So far this year Orlando has recorded 33 homicides _ just three short of a 1982 record, and with almost half the year left. Continued killings at this pace could put the city made famous by Mickey Mouse uncomfortably among the top 15 for the highest per-capita murder rate in the country.
The first happened just after the New Year turned. An 18-year-old man lay bullet-riddled and dead on his street, apparently mistaken for another youth in a feud with two gun-wielding 20-somethings. Later that day it was a transient who bled to death near a homeless camp from a stab wound in the leg. Then a 22-year-old inexplicably shot in the back of the head, a 26-year-old gunned down in a drive-by and a 6- year-old apparent child abuse victim who died of severe head injuries.
"People can attribute crime to failing schools, failing families. There's a bunch of sociological things you can put your finger on," said police Sgt. Rich Ring, head of Orlando's homicide investigation unit. "All we can do as police is say the biggest things are drugs and robbery, and we're going to take action to attack those issues."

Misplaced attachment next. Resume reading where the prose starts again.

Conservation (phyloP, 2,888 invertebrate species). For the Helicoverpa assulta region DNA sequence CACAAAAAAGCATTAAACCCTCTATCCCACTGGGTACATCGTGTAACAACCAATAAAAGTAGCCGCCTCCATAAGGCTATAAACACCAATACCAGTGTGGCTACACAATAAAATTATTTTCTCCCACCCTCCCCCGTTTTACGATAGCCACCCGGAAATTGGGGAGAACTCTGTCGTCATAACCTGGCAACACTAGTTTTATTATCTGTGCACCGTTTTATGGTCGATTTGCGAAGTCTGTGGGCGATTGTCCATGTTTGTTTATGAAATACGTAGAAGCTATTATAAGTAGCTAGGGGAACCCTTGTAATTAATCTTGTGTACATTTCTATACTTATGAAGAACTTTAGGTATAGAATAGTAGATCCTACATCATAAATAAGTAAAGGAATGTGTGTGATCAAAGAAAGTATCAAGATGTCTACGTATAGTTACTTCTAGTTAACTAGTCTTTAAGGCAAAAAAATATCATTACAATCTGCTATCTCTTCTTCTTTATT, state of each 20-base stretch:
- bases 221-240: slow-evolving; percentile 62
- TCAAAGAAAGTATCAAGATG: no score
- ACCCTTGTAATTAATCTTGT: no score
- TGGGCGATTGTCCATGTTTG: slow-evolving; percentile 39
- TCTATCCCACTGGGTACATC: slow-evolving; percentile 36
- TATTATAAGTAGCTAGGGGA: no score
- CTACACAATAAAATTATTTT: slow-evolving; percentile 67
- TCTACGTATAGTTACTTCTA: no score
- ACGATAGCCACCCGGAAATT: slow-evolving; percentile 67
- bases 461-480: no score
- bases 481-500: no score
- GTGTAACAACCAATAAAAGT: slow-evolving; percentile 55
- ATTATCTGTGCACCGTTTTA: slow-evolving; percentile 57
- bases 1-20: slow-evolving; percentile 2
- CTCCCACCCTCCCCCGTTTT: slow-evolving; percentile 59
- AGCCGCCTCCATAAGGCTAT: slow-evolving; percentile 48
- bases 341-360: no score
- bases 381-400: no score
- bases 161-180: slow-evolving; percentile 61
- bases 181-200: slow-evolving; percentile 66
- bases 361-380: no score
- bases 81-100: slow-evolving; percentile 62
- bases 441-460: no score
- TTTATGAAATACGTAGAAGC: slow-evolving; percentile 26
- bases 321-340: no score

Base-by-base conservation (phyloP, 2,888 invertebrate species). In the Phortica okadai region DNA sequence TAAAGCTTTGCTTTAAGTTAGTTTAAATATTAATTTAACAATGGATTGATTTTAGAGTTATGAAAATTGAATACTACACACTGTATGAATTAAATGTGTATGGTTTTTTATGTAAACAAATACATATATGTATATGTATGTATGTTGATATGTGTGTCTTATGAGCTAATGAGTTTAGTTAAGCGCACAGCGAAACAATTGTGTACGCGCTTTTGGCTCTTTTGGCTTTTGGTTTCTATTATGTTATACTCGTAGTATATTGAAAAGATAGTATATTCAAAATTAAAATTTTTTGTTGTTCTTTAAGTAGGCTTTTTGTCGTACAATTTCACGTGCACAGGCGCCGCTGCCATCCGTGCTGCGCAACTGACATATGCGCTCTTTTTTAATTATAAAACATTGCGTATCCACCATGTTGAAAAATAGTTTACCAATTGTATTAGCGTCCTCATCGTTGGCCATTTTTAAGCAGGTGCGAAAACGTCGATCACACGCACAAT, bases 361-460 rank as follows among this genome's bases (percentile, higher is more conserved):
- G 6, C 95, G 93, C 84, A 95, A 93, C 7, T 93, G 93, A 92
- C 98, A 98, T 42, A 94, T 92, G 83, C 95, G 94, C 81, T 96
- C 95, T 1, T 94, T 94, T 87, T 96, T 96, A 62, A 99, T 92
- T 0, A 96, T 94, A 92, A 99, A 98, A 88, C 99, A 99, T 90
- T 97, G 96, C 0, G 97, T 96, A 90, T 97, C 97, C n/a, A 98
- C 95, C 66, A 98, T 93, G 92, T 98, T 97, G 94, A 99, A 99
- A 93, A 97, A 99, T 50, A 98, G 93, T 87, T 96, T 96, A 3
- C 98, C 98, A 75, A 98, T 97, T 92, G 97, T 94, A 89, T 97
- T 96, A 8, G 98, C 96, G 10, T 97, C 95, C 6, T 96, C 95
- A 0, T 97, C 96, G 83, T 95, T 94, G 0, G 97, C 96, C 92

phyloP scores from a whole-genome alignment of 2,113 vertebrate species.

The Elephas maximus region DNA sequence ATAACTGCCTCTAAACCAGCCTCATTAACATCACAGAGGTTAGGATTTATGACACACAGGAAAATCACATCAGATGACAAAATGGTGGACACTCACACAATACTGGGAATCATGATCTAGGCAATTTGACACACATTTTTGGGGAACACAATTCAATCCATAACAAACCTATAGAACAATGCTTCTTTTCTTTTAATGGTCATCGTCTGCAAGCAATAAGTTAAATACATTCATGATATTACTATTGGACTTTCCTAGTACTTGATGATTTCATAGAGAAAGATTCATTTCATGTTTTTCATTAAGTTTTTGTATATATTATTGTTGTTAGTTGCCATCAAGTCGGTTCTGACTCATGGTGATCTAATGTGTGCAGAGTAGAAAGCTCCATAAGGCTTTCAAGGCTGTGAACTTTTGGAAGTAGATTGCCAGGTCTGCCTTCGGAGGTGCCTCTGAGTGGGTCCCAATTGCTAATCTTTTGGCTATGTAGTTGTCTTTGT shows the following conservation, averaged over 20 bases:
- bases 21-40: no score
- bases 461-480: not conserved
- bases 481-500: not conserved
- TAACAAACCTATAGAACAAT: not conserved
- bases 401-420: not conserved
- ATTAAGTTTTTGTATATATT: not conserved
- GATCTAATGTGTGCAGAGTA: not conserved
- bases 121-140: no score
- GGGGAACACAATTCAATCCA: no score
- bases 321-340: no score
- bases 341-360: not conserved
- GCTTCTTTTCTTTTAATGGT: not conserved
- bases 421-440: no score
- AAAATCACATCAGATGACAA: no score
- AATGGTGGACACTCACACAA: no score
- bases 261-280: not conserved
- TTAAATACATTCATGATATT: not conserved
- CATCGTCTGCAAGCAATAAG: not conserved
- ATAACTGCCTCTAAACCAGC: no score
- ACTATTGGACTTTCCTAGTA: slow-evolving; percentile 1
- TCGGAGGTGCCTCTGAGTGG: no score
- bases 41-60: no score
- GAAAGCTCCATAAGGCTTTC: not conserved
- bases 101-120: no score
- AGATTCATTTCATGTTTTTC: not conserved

Orlando certainly isn't the only area with rising bloodshed. FBI figures from 2005 released last month showed a 2.5 percent increase in violent crime nationwide _ the largest since 1991 _ and a 4.8 percent rise in murders.
Jacksonville, Florida's murder capitol for 12 of the past 17 years, is on track to hit more than 130 homicides for the first time in more than a decade. Washington, D.C., police this month called a crime emergency amid rising incidences of robberies and armed assaults, and Detroit is on pace to hit 460 slayings, a 22 percent increase over 2005.
But this is new territory for this quickly growing tourism mecca, which ranked 107th in per-capita murders in 2004, the most recent FBI rankings available.
Besides 1982, when gang wars erupted and the crack cocaine trade boomed, and this year, Orlando has hit the 30-murder mark only once (in 19